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Should entrepreneurs study entrepreneurship?

Because the other side of the entrepreneurial story is not so rosy, as testified by some of the country’s successful ‘treps and alumni of AIM’s Master in Entrepreneurship program.
By Entrepreneur Staff |

Studying adults

 

This is an edited article from AIM’s ME program.

 

The stereotypical entrepreneur is almost always characterized as self-made—someone with a great idea for a product or service who worked tirelessly to realize the dream, and made it grow and flourish. The stereotype credits hard work, grit, and creativity in the face of seemingly insurmountable odds as the key ingredients to entrepreneurial success.

 

While that stereotype rings true, it doesn’t tell the entire story. Stereotypes never do.

 

The other side of the entrepreneurship story is not so rosy.

 

 

Why startups fail

Startups tend to fail at an alarming rate. After that initial rush of success, new businesses often flounder and fail to find their footing. It is not because the entrepreneurs did not work hard, did not have great ideas or great products. There are many reasons why enterprises end with bangs or whimpers.

 

Related: 6 truths about failure every entrepreneur should embrace

 

Maya Herrera, a professor at the Asian Institute of Management (AIM), has written extensively on the entrepreneurial journey.

 

Herrera cited studies and surveys that boil down to this: the vast majority of startups fail either because of weak management experience or weak management capability. In particular, she pointed to a specific observation, “Many businesses fail because the owner fails to understand business financials.”

 

Related: Financial Adviser: Is my business in financial trouble?

 

This is the other side of the entrepreneur story. While there is entrepreneurial attitude and disposition, but capability is also extremely important.

 

 

Sharing lessons

Studying adults 2

The Asian Institute of Management (AIM) recently hosted a series of alumni gatherings for graduates of AIM’s Master in Entrepreneurship (ME) program. The alums were enthusiastic about the re-launch of the ME program and quite eager to provide the newest intake with their insights and classroom experience.

 

The gatherings were peppered with a lot of reminiscing, and alumni stories revealed how much of an impact the ME has had and continues to have in their personal and business endeavors. Here, they shared what they have learned from the program:

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 1. Grow your business with confidence and know-how

With 500 kiosks in the Philippines and in different parts of the world, Potato Corner CEO Jose “Joe” Magsaysay, Jr. was recently in the news for having hit the P1-billion ($21.42-million) mark in sales.

 

Related: Which PH business records P1-billion sales in 2015?

 

When asked how the ME program figured into his success, he simply said, “The ME program gave me self-confidence and self-esteem in business.” That, in turn, enabled him to make the right decisions. He generously attributes part of his success to being in the ME program and has agreed to be part of a pool of industry experts for the upcoming cohort of ME students.

 

 

2. Make and take calculated risks

“Taking risks is a given in being an entrepreneur, but the ME pushes you to study every angle of that risk. You plan for every eventuality. What ME did was open my eyes and prepare me for the worst,” shared Eddie Boy Tuviera, CEO of Lightscape, Inc., a photography and film rental equipment business.  Eddie Boy’s calculated risk-taking led him to grow his business into five other companies, construct his own building and warehouse in Marikina, and enter into venture capital.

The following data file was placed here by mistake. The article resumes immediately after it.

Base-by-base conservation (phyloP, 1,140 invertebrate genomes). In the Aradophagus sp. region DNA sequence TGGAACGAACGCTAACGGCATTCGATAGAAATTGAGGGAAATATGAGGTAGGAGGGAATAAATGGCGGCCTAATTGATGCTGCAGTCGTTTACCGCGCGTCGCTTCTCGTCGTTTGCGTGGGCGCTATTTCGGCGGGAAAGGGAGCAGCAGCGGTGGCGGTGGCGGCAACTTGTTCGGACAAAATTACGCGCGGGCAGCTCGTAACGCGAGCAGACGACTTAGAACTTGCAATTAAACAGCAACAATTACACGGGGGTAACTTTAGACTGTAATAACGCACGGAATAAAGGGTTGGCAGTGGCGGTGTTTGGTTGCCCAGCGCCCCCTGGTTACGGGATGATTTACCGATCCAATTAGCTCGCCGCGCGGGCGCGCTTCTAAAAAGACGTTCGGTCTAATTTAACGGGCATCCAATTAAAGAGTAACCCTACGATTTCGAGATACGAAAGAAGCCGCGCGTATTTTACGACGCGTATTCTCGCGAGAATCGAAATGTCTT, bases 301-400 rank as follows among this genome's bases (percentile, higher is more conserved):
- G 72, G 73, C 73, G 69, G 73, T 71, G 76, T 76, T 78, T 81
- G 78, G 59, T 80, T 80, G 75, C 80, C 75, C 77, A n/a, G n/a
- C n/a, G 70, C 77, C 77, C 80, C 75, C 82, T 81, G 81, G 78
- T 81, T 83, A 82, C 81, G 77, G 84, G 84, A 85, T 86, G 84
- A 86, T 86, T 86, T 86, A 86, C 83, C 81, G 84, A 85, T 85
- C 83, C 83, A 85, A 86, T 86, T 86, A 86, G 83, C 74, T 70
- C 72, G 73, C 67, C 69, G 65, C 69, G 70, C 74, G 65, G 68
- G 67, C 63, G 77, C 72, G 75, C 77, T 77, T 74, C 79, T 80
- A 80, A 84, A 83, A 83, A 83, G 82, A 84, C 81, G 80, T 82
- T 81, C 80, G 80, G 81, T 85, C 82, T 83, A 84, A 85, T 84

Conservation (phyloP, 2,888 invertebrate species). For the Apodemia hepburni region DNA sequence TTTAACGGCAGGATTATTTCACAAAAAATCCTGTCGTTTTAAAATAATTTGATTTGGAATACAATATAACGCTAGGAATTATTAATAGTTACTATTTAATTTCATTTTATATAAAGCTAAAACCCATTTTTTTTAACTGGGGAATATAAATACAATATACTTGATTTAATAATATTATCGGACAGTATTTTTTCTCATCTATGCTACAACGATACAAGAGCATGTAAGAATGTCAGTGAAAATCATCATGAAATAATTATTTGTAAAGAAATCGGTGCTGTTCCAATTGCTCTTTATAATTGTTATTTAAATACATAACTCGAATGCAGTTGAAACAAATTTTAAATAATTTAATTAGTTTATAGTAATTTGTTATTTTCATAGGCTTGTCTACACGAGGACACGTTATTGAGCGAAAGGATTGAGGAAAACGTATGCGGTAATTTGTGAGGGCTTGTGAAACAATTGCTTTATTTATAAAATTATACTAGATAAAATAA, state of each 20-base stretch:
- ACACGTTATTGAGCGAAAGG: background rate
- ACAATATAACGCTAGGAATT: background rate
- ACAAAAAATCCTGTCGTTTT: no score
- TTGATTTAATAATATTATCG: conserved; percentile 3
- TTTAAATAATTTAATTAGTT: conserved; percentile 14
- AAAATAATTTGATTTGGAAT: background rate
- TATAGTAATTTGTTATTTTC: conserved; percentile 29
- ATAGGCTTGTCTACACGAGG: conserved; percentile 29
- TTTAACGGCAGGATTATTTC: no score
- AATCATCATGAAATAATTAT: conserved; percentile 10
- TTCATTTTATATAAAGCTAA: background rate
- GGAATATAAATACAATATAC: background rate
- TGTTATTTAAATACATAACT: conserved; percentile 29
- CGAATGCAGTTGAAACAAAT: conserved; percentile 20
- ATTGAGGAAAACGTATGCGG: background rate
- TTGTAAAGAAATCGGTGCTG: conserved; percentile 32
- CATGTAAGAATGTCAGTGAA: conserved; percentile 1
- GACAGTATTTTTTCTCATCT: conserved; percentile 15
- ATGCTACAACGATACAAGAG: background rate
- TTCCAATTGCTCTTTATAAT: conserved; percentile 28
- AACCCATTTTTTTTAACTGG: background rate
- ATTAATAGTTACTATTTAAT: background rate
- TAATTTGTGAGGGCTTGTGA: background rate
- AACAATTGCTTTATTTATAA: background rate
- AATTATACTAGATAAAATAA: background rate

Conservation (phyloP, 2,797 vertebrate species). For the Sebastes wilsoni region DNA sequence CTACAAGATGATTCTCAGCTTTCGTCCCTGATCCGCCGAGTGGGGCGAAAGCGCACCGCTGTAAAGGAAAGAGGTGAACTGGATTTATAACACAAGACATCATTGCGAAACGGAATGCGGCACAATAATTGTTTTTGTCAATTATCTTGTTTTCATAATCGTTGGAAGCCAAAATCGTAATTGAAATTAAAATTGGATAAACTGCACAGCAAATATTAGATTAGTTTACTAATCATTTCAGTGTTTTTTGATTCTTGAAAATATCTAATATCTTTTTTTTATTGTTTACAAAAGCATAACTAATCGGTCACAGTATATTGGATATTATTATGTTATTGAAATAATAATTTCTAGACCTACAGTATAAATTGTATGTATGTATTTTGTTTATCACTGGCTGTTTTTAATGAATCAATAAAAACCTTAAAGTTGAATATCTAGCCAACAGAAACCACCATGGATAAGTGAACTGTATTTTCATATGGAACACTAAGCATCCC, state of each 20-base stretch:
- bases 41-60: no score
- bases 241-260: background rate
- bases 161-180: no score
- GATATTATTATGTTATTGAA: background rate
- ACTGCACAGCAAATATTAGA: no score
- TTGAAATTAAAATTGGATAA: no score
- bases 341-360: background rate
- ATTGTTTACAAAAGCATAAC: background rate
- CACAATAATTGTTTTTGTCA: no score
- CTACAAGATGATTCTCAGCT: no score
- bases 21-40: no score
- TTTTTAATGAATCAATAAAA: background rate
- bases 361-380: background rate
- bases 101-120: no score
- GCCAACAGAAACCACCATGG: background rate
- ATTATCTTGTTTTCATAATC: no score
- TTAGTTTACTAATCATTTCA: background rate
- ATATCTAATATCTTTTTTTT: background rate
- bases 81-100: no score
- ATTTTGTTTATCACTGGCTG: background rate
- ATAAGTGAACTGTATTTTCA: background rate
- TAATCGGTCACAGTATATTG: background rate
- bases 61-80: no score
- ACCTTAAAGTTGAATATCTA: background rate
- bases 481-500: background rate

Related: 7 risks every entrepreneur must take

 

Fifteen years after graduating from the ME program, Mary Grace Dimacali, founder and CEO of Café Mary Grace, expects to have 30 Café Mary Grace locations and 16 kiosks. While the business was born from instinct, Mary Grace credits the ME program with giving her insight into formulating the right business model and knowing what risks to take. “Looking back, would I have opened my first mall kiosk without the ME? Definitely not. It took a lot of studying for the business angle. I really had to question my assumptions and my business model,” she said.

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Related: How a stay-at-home mom turned her name into a brand

 

 

3. Provide a solution, create strategies for growth and sustainability

Jason Vitangcol, vice president of the family-run St. Peter Life Plan, considers his ME education as crucial to the growth of their company. With 300 branches nationwide, Jason knows how important and also challenging it can be to keep going from strength to strength. He remembered his professor’s advice to think beyond his business, to focus instead on finding a solution to an industry problem. He talked about a friend who had immigrated and was unable to come back home to attend his father’s wake and burial. “He could not leave the US because of his immigrant status, and his wife had just given birth. He really wanted to come home and say goodbye to his dad one last time, but he couldn’t,” he recounted.

 

Jason realized there was a solution to his friend’s dilemma, which was also a dilemma faced by many Filipinos overseas—from this, E-Burol was born. His brother Jonathan, also engaged in the family business, specified that the ME program helped both of them design strategies to anticipate customer needs and foster customer satisfaction. He shared, “Creating strategies happens every day. Not every funeral service is the same. We need to grow our services and create strategies to meet the demands of our customers who are grieving. In the business we are in, they are always right.”